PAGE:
Phase I of the cycling network includes three projects. This post describes the planned upgrades to King St W and County Road 2, running west from Rivers Ave to Grants Creek.
The other two projects are the Laurier Blvd protected bike lanes, and the planned route through the 401 corridor, described in other posts.
King St W and County Rd 2, between Grants Creek in the west and Rivers Ave (at St. Lawrence Park), follow a road corridor originally laid out for the 401. The road is four lanes wide yet only needs to be two lanes wide, based on traffic counts and projections from the Counties.
This road is also prone to high rates of speed and poses safety challenges to pedestrians walking and attempting to cross. At a public hearing held by the City for proposed development on the former Phillips Cable plant lands, many residents cited problems with safety when driving, walking and cycling, primarily due to traffic speed. Traffic calming measures were called for.
The recently opened section of
the Brock Trail between Church/Cedar and King/Rivers (at St. Lawrence Park) included a signalized pedestrian crossover, giving priority to people crossing the road. That was the first traffic calming and safety measure introduced.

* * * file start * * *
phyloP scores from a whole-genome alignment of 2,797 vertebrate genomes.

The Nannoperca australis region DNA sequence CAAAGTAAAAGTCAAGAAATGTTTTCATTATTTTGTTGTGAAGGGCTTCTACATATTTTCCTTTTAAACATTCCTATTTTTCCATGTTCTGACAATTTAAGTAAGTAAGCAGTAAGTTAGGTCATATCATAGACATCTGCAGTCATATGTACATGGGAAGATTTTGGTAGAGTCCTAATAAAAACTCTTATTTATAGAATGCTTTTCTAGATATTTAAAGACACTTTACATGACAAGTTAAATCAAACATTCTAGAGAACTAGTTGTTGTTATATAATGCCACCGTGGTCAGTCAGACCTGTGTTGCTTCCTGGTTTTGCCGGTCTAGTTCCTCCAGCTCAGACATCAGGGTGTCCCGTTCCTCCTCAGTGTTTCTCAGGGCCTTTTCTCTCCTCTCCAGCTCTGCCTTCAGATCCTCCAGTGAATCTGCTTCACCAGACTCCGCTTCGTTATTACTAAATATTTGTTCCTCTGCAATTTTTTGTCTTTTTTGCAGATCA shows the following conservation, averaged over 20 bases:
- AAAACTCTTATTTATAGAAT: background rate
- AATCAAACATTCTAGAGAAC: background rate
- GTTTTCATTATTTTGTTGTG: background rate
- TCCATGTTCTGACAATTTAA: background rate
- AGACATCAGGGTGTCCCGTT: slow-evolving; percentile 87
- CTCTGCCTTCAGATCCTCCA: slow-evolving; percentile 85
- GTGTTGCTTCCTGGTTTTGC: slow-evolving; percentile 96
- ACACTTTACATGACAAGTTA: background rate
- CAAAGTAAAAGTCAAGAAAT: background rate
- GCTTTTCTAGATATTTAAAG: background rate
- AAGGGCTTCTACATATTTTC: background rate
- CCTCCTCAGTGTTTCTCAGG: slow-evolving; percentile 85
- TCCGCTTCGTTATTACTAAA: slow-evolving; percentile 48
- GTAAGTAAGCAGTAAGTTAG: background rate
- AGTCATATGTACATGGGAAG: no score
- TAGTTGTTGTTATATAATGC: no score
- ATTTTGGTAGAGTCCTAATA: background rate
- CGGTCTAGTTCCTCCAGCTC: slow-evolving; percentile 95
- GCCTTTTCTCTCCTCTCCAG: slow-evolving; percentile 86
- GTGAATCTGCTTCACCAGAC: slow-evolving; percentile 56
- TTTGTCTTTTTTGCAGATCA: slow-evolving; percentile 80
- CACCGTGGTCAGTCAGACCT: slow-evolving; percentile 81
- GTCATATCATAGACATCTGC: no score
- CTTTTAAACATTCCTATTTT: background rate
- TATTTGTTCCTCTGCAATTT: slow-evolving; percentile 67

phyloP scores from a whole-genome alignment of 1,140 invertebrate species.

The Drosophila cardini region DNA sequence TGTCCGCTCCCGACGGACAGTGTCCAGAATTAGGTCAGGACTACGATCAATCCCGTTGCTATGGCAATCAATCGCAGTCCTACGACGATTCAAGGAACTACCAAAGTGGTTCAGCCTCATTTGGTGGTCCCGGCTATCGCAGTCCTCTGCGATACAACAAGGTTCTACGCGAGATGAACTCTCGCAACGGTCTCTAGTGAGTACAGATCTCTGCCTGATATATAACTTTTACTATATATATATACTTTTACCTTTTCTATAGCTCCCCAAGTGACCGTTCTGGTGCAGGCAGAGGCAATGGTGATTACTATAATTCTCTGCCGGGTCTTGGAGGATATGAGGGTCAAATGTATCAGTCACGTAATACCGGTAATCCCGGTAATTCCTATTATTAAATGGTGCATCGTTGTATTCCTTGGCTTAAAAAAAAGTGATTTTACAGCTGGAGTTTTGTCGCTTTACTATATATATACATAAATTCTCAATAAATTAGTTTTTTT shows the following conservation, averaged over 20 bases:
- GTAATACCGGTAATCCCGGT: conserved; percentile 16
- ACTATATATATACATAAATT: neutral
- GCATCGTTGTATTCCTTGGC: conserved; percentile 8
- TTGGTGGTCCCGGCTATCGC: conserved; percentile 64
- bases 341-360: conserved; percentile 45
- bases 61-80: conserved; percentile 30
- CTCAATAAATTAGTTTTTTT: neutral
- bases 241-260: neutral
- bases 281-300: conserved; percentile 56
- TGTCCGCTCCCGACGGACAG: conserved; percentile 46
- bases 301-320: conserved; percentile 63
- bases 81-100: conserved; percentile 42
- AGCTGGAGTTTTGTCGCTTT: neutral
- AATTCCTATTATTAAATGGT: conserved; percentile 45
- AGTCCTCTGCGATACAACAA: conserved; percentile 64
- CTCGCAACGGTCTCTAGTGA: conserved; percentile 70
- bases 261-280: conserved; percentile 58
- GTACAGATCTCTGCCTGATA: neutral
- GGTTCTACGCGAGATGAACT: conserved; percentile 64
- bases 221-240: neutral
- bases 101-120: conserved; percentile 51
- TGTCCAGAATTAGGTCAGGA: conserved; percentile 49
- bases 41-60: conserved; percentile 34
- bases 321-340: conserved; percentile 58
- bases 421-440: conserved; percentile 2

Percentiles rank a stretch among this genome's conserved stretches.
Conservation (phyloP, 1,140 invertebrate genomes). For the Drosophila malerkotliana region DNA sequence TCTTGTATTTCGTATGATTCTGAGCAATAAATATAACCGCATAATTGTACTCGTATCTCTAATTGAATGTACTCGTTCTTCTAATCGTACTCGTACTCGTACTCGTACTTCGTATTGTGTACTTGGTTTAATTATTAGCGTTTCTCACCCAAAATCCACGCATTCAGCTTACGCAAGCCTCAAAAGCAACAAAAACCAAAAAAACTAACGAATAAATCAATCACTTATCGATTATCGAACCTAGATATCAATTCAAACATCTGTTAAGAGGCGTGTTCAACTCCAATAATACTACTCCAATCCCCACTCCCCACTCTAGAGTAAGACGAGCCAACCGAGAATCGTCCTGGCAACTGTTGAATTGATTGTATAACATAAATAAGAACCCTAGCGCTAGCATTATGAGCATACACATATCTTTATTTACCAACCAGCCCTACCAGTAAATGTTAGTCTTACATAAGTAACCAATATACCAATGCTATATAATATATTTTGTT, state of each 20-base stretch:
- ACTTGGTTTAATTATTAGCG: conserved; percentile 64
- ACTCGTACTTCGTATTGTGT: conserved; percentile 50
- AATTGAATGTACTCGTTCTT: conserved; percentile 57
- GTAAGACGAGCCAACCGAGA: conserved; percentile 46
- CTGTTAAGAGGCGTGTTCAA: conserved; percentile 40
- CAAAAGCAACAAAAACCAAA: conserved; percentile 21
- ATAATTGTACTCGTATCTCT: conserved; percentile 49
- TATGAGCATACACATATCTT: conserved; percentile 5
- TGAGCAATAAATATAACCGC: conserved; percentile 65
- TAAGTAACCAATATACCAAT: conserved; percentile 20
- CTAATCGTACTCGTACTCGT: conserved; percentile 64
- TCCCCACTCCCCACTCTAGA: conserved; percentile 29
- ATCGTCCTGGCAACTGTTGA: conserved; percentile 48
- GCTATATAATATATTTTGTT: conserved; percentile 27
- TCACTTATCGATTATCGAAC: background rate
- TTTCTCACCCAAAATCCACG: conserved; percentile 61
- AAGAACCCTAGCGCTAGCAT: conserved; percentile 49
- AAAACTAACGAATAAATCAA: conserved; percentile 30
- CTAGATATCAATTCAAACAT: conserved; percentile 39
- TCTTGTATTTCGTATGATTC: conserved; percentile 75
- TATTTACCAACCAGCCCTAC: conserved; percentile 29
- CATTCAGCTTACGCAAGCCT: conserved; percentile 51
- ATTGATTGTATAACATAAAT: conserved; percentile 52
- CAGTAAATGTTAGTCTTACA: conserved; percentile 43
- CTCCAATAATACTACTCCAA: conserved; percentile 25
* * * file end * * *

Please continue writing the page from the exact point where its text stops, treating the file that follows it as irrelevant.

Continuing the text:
The City is planning to repave King St W from Rivers Ave west to the City limits near the Brockville Country Club. When the lane markings are painted on the new pavement, the road will be reconfigured from four lanes to two motorized lanes – one in each direction – plus a centre left-turn lane, plus a dedicated bike lane on each side.
The Counties have agreed to extend this treatment along County Road 2 west from the City limits to Grants Creek where the median starts, where it will revert to the current four lanes. Moving the speed transition zones is under consideration. Where the speed is signed at 80 km/h, the “bike lanes” will not be dedicated and signed, but will be “paved shoulders” per MTO convention.
The combination of PXO, bike lanes, visual road narrowing, and elimination of one motorized lane in each direction will serve to calm traffic. The bike lanes will provide a buffer between the motorized traffic and the sidewalk along the north side of King St W, and those cycling will have lane guidance separated from the motorized lane.
This 2 km stretch of road is also part of the Ontario Waterfront Trail, a route traveled by 3,000 or more cycle tourists each season, as well as local residents cycling to/from rural routes and destinations.
At Rivers Ave, those cycling can continue along King St or choose quieter routes along the Brock Trail, or turning on Rivers and following the Ontario Waterfront Trail route signs.